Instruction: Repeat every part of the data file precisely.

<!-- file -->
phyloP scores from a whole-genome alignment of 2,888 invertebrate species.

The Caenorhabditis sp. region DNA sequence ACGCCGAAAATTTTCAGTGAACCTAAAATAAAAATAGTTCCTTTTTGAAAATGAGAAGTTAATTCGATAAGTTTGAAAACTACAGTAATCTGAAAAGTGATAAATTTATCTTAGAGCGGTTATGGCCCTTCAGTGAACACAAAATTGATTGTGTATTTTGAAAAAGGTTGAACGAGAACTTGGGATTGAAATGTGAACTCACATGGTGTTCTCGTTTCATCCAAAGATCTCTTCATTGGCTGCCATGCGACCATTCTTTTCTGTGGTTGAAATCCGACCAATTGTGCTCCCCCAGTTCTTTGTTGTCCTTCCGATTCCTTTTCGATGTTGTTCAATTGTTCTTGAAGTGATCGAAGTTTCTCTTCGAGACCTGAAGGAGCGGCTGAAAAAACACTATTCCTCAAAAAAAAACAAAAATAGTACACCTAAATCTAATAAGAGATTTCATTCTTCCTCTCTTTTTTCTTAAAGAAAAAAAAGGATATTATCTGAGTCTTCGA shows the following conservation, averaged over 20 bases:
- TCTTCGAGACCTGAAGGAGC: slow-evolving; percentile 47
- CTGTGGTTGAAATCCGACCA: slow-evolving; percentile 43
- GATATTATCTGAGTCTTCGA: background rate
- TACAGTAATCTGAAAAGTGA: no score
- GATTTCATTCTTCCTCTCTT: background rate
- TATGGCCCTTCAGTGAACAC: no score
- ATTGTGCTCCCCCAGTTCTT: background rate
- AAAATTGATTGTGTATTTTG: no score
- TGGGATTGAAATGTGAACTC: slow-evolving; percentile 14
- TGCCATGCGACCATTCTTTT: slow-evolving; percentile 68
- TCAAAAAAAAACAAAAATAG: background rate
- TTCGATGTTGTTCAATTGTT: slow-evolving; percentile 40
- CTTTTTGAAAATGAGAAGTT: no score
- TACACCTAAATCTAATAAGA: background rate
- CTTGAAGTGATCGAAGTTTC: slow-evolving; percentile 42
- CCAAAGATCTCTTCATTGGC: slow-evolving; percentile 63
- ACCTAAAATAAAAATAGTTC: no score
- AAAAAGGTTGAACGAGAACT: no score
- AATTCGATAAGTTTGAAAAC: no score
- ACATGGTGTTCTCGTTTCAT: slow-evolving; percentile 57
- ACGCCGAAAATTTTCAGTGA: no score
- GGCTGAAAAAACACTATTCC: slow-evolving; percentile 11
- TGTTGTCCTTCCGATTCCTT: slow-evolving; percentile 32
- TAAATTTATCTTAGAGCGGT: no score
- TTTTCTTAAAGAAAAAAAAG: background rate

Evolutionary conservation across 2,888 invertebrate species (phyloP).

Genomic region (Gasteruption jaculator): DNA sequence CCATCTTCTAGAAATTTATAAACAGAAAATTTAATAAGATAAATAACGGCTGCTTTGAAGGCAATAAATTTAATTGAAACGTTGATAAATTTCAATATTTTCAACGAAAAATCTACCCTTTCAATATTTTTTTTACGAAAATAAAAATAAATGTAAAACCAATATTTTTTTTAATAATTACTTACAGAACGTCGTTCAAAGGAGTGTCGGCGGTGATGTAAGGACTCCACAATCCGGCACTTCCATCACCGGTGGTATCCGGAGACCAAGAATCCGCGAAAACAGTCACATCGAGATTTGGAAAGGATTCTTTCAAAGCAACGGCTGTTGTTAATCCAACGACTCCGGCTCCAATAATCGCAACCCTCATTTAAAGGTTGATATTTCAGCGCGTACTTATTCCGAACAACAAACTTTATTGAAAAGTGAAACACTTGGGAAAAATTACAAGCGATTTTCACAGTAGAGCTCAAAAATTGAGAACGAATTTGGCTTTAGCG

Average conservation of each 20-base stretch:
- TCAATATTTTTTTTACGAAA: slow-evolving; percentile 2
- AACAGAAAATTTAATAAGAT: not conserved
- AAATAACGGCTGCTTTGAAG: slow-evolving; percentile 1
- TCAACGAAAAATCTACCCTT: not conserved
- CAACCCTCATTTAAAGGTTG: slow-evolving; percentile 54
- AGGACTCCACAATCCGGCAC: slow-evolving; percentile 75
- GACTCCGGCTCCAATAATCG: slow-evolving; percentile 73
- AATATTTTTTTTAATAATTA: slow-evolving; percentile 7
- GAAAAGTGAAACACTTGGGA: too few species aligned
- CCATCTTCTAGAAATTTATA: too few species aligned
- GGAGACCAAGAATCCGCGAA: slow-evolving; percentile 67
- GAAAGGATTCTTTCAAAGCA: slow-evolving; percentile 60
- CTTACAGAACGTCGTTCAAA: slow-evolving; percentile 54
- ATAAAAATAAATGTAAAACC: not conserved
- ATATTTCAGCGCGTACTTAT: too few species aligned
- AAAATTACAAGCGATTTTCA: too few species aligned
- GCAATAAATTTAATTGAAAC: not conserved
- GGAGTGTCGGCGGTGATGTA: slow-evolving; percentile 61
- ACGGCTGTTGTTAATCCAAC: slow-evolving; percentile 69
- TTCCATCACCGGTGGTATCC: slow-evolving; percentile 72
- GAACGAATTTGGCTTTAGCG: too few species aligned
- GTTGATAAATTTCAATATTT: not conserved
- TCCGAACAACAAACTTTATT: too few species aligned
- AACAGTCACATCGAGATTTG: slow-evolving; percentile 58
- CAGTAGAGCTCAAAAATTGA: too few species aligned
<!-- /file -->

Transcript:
phyloP scores from a whole-genome alignment of 2,888 invertebrate species.

The Caenorhabditis sp. region DNA sequence ACGCCGAAAATTTTCAGTGAACCTAAAATAAAAATAGTTCCTTTTTGAAAATGAGAAGTTAATTCGATAAGTTTGAAAACTACAGTAATCTGAAAAGTGATAAATTTATCTTAGAGCGGTTATGGCCCTTCAGTGAACACAAAATTGATTGTGTATTTTGAAAAAGGTTGAACGAGAACTTGGGATTGAAATGTGAACTCACATGGTGTTCTCGTTTCATCCAAAGATCTCTTCATTGGCTGCCATGCGACCATTCTTTTCTGTGGTTGAAATCCGACCAATTGTGCTCCCCCAGTTCTTTGTTGTCCTTCCGATTCCTTTTCGATGTTGTTCAATTGTTCTTGAAGTGATCGAAGTTTCTCTTCGAGACCTGAAGGAGCGGCTGAAAAAACACTATTCCTCAAAAAAAAACAAAAATAGTACACCTAAATCTAATAAGAGATTTCATTCTTCCTCTCTTTTTTCTTAAAGAAAAAAAAGGATATTATCTGAGTCTTCGA shows the following conservation, averaged over 20 bases:
- TCTTCGAGACCTGAAGGAGC: slow-evolving; percentile 47
- CTGTGGTTGAAATCCGACCA: slow-evolving; percentile 43
- GATATTATCTGAGTCTTCGA: background rate
- TACAGTAATCTGAAAAGTGA: no score
- GATTTCATTCTTCCTCTCTT: background rate
- TATGGCCCTTCAGTGAACAC: no score
- ATTGTGCTCCCCCAGTTCTT: background rate
- AAAATTGATTGTGTATTTTG: no score
- TGGGATTGAAATGTGAACTC: slow-evolving; percentile 14
- TGCCATGCGACCATTCTTTT: slow-evolving; percentile 68
- TCAAAAAAAAACAAAAATAG: background rate
- TTCGATGTTGTTCAATTGTT: slow-evolving; percentile 40
- CTTTTTGAAAATGAGAAGTT: no score
- TACACCTAAATCTAATAAGA: background rate
- CTTGAAGTGATCGAAGTTTC: slow-evolving; percentile 42
- CCAAAGATCTCTTCATTGGC: slow-evolving; percentile 63
- ACCTAAAATAAAAATAGTTC: no score
- AAAAAGGTTGAACGAGAACT: no score
- AATTCGATAAGTTTGAAAAC: no score
- ACATGGTGTTCTCGTTTCAT: slow-evolving; percentile 57
- ACGCCGAAAATTTTCAGTGA: no score
- GGCTGAAAAAACACTATTCC: slow-evolving; percentile 11
- TGTTGTCCTTCCGATTCCTT: slow-evolving; percentile 32
- TAAATTTATCTTAGAGCGGT: no score
- TTTTCTTAAAGAAAAAAAAG: background rate

Evolutionary conservation across 2,888 invertebrate species (phyloP).

Genomic region (Gasteruption jaculator): DNA sequence CCATCTTCTAGAAATTTATAAACAGAAAATTTAATAAGATAAATAACGGCTGCTTTGAAGGCAATAAATTTAATTGAAACGTTGATAAATTTCAATATTTTCAACGAAAAATCTACCCTTTCAATATTTTTTTTACGAAAATAAAAATAAATGTAAAACCAATATTTTTTTTAATAATTACTTACAGAACGTCGTTCAAAGGAGTGTCGGCGGTGATGTAAGGACTCCACAATCCGGCACTTCCATCACCGGTGGTATCCGGAGACCAAGAATCCGCGAAAACAGTCACATCGAGATTTGGAAAGGATTCTTTCAAAGCAACGGCTGTTGTTAATCCAACGACTCCGGCTCCAATAATCGCAACCCTCATTTAAAGGTTGATATTTCAGCGCGTACTTATTCCGAACAACAAACTTTATTGAAAAGTGAAACACTTGGGAAAAATTACAAGCGATTTTCACAGTAGAGCTCAAAAATTGAGAACGAATTTGGCTTTAGCG

Average conservation of each 20-base stretch:
- TCAATATTTTTTTTACGAAA: slow-evolving; percentile 2
- AACAGAAAATTTAATAAGAT: not conserved
- AAATAACGGCTGCTTTGAAG: slow-evolving; percentile 1
- TCAACGAAAAATCTACCCTT: not conserved
- CAACCCTCATTTAAAGGTTG: slow-evolving; percentile 54
- AGGACTCCACAATCCGGCAC: slow-evolving; percentile 75
- GACTCCGGCTCCAATAATCG: slow-evolving; percentile 73
- AATATTTTTTTTAATAATTA: slow-evolving; percentile 7
- GAAAAGTGAAACACTTGGGA: too few species aligned
- CCATCTTCTAGAAATTTATA: too few species aligned
- GGAGACCAAGAATCCGCGAA: slow-evolving; percentile 67
- GAAAGGATTCTTTCAAAGCA: slow-evolving; percentile 60
- CTTACAGAACGTCGTTCAAA: slow-evolving; percentile 54
- ATAAAAATAAATGTAAAACC: not conserved
- ATATTTCAGCGCGTACTTAT: too few species aligned
- AAAATTACAAGCGATTTTCA: too few species aligned
- GCAATAAATTTAATTGAAAC: not conserved
- GGAGTGTCGGCGGTGATGTA: slow-evolving; percentile 61
- ACGGCTGTTGTTAATCCAAC: slow-evolving; percentile 69
- TTCCATCACCGGTGGTATCC: slow-evolving; percentile 72
- GAACGAATTTGGCTTTAGCG: too few species aligned
- GTTGATAAATTTCAATATTT: not conserved
- TCCGAACAACAAACTTTATT: too few species aligned
- AACAGTCACATCGAGATTTG: slow-evolving; percentile 58
- CAGTAGAGCTCAAAAATTGA: too few species aligned